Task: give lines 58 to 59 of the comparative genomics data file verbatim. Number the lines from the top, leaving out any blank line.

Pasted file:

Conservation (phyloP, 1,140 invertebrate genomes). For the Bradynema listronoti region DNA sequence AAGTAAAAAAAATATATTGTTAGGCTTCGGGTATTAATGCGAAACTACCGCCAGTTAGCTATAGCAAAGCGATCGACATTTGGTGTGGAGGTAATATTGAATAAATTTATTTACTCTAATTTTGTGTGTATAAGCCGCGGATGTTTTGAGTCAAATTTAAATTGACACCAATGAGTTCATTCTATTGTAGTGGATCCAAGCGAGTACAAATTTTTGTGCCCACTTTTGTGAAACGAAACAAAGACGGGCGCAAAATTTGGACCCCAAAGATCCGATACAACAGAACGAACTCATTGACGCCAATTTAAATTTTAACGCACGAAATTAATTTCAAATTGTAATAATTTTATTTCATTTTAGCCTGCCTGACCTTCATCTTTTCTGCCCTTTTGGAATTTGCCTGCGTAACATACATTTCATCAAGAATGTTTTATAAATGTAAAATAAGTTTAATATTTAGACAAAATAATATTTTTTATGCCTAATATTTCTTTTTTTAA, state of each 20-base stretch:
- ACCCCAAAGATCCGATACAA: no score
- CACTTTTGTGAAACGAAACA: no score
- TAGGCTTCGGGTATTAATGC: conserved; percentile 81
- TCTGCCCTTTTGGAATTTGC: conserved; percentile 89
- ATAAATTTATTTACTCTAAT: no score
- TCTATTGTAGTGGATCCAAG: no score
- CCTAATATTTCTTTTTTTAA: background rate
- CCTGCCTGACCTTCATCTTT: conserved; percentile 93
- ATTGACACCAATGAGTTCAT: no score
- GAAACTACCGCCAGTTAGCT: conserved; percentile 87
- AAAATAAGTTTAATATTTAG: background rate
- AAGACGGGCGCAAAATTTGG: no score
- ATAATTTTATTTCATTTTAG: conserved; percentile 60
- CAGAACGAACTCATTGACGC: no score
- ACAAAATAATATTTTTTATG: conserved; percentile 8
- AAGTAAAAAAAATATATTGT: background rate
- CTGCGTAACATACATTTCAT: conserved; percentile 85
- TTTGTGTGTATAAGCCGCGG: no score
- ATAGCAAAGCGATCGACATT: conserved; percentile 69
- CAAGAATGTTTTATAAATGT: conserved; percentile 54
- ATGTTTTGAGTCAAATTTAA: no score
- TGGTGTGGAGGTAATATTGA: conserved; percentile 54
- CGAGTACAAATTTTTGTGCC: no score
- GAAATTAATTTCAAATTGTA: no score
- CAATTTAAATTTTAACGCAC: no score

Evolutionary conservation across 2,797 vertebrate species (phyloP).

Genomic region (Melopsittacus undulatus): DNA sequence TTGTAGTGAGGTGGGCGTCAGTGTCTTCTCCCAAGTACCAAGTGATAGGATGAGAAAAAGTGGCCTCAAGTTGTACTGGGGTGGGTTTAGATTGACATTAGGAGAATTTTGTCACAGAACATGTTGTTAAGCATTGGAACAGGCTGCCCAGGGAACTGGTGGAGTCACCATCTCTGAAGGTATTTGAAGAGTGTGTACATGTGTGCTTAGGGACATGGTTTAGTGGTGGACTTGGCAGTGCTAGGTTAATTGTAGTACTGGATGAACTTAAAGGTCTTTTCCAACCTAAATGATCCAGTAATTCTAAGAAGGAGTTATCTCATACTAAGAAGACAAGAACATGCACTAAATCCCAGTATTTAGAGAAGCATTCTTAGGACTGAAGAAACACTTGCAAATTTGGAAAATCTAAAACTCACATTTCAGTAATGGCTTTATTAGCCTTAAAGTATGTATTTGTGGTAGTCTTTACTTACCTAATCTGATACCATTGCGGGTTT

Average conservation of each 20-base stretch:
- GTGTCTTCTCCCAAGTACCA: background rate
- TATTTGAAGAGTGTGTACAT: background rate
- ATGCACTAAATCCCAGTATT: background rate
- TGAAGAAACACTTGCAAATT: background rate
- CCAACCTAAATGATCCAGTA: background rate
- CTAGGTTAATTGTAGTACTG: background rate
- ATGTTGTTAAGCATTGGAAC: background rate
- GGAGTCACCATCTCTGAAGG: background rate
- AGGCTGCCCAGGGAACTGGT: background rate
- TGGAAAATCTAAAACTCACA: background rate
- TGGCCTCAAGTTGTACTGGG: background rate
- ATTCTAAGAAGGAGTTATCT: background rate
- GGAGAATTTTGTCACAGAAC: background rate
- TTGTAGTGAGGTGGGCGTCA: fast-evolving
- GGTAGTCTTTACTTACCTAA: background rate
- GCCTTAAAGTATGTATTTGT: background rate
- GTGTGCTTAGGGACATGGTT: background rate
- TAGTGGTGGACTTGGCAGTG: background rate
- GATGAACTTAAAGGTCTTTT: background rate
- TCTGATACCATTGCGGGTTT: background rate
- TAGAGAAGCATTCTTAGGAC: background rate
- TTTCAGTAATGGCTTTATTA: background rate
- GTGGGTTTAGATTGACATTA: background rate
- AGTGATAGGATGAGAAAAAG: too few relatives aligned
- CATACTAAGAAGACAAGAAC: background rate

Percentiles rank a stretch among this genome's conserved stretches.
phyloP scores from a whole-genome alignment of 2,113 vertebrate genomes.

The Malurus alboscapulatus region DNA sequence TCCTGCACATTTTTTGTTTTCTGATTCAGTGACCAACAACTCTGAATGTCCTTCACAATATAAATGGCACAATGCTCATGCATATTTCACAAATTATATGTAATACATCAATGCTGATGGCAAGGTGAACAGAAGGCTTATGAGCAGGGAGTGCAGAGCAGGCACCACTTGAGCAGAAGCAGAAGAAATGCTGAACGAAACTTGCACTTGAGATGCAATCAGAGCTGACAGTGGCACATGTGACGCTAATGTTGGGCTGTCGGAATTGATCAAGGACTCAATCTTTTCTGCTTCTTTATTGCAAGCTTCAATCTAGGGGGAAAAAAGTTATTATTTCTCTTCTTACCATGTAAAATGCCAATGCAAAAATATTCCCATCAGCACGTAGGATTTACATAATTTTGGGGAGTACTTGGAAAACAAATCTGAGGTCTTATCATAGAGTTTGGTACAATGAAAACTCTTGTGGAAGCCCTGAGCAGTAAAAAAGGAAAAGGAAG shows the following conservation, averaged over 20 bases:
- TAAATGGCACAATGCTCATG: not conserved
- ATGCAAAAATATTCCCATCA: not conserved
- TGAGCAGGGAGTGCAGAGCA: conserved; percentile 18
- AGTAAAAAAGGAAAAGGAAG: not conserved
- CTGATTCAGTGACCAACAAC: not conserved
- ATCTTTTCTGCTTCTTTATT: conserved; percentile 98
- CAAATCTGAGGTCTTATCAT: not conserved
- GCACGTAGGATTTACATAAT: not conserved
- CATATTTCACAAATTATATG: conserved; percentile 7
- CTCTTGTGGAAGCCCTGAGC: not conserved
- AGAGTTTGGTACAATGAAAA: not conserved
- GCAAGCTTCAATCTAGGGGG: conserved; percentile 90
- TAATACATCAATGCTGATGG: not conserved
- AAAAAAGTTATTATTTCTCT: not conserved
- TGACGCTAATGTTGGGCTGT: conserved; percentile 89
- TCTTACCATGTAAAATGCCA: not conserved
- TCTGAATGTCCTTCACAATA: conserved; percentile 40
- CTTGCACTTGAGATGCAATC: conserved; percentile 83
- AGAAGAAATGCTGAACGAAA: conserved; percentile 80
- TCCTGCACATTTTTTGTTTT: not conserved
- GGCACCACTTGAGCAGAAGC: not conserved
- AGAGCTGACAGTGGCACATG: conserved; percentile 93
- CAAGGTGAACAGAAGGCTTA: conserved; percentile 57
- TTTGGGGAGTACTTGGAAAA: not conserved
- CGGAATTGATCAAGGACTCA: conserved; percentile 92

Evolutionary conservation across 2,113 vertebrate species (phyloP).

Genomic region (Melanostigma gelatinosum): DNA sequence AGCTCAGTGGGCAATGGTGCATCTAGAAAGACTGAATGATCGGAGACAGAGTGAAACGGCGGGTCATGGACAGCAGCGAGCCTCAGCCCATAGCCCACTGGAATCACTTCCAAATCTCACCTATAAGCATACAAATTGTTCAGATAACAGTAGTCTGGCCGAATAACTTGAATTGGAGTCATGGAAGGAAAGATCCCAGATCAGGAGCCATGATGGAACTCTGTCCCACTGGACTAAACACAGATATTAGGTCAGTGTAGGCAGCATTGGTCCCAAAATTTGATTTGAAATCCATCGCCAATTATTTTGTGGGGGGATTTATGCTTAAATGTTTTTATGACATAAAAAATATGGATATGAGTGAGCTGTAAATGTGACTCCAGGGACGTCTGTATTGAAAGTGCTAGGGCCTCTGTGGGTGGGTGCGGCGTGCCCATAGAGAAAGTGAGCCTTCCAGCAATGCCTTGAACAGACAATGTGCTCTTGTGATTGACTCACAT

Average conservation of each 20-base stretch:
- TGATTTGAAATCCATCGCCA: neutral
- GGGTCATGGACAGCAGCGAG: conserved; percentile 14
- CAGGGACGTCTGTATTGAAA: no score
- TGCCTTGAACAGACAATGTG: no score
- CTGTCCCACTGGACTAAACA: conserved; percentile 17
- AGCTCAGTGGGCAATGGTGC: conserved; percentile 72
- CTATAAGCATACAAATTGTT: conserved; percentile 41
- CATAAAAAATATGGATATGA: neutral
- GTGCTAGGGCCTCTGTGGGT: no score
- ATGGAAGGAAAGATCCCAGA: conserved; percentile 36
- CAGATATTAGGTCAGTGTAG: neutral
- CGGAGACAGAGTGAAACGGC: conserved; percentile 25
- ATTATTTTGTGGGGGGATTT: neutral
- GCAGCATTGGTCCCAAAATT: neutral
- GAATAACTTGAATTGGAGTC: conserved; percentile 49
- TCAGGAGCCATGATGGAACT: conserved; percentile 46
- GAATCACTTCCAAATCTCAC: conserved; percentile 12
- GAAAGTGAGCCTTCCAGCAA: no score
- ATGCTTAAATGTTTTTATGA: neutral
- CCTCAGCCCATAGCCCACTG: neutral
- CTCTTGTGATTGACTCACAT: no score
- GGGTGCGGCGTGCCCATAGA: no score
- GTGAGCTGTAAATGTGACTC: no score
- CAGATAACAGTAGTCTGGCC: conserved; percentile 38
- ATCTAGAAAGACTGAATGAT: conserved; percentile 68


- TAAATGGCACAATGCTCATG: not conserved
- ATGCAAAAATATTCCCATCA: not conserved